- Yeats’s Letters, IV
Publication of The Collected Letters of W. B. Yeats under the general editorship of John Kelly began in 1986. Volume one, covering the years 1876–1895, contained about 350 letters. In 1994, volume three was published out of order, with about 680 letters written between 1901 and 1904. Volume two (1896–1900) with about 630 letters came out in 1997. Now, twenty years after the inception of the project, we have volume four, covering a mere three years in about 640 letters. It includes more than fifty items that should have appeared in the previous volumes, but were discovered only recently. With more than thirty years of Yeats's life still ahead and at the present rate of publication the project, estimated to comprise fifteen volumes, will take many more years to reach completion.
Several letters appear only as paraphrases, especially those to Maud Gonne; the editors "tried to reconstruct, or at least cite, lost or untraced letters from other sources such as references in replies, memoirs, diaries." In this way, together with a very helpful chronology, a day-by-day biography emerges. The enormously detailed annotations and several biographical and historical appendices provide a rich context for Yeats's life, activities, and literary works. The appendices are mainly concerned with theatrical matters; they print the Rules and Constitution of the National Theatre Society and give a full account of the reactions to and reviews of the controversial first production of Synge's The Playboy of the Western World. The editing and presentation of the entire volume are exemplary.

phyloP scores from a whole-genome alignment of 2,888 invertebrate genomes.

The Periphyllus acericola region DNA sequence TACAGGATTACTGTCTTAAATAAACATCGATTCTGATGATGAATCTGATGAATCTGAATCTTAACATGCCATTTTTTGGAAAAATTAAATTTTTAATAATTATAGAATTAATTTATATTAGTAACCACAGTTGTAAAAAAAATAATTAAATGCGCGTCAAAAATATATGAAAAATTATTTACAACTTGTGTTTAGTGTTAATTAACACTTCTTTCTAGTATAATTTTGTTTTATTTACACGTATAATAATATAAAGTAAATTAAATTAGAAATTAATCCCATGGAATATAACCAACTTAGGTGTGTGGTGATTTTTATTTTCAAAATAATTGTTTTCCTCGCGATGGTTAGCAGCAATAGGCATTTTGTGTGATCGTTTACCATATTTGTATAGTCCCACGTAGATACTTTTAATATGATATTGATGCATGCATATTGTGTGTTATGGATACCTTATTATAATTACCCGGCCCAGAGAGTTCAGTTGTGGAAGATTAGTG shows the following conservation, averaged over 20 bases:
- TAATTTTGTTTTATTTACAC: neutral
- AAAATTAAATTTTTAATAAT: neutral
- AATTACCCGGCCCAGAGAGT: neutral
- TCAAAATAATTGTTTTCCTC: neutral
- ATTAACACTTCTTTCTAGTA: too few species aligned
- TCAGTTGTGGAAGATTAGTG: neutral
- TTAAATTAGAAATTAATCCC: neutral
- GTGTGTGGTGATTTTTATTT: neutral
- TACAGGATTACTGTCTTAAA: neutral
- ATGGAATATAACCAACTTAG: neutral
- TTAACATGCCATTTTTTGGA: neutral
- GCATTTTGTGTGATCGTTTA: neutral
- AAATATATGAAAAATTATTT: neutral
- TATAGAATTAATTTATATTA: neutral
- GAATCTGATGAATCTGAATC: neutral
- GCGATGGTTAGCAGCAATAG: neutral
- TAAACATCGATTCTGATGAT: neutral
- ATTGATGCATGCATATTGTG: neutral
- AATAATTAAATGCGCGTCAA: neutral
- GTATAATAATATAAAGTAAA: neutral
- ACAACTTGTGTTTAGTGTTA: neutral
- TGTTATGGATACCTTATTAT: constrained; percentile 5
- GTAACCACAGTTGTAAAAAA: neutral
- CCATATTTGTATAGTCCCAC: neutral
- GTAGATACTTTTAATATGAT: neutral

The three years 1905–1907 are packed with important events. In their summarizing introduction, the editors single out Yeats's prolonged efforts to put the Abbey Theatre (which had opened on 27 December 1904 with Yeats's On Baile's Strand and Lady Gregory's Spreading the News) on a firm artistic, financial and organizational footing and draw attention to the many quarrels and compromises involving the directors (an occasionally overbearing Yeats as well as Synge and Lady Gregory), the financial backer (the prickly Miss Horniman), and misbehaving [End Page 107] actors and incompetent managers. The tangled Abbey affairs occupy a central place in Yeats's correspondence; reading about them in such detail tends to become a numbing experience.
Sometimes Yeats rises above immediate business matters. On 11 November 1905 he outlines the "Reasons for and against the Establishment of the Gaelic Co.": i.e., the possibility of performing Irish-language plays. At present he is opposed to an Irish-speaking company because ultramontane nationalists would consider it "the true national theatre" and ruin the English-language Abbey. In a country where only a tiny minority speaks Irish, the Abbey "must reflect the dramatic activity of a nation." With typically Yeatsian arrogance he notes that the Abbey's enemies "dislike us because we have intellect and culture." In a long memorandum of 2 December 1906, Yeats outlines the aims and functions of a national theater. He candidly admits that at present only the plays of William Boyle and Lady Gregory draw large audiences, whereas his own plays are unpopular and likely to remain so. A year later, he despairs of ever finding an audience for his verse plays other than "a little group of enthusiasts" (4 October 1907). The Irish audiences should be trained, however, to accept a national theater modeled on Continental European examples and to appreciate important world dramatists. Yeats has had this idea for some time; thus he tries (unsuccessfully) to persuade the classical scholar Gilbert Murray to translate Oedipus Rex for the Abbey; a performance would be an invaluable contribution to Irish cultural life (24 January 1905).
Apart from theater business Yeats devotes much time to the question of the Lane pictures and the proposal to house them in a special gallery. Another abiding concern is Yeats's relationship with Maud Gonne who, in 1905, was granted a separation from John MacBride. Other problems affect Yeats's private...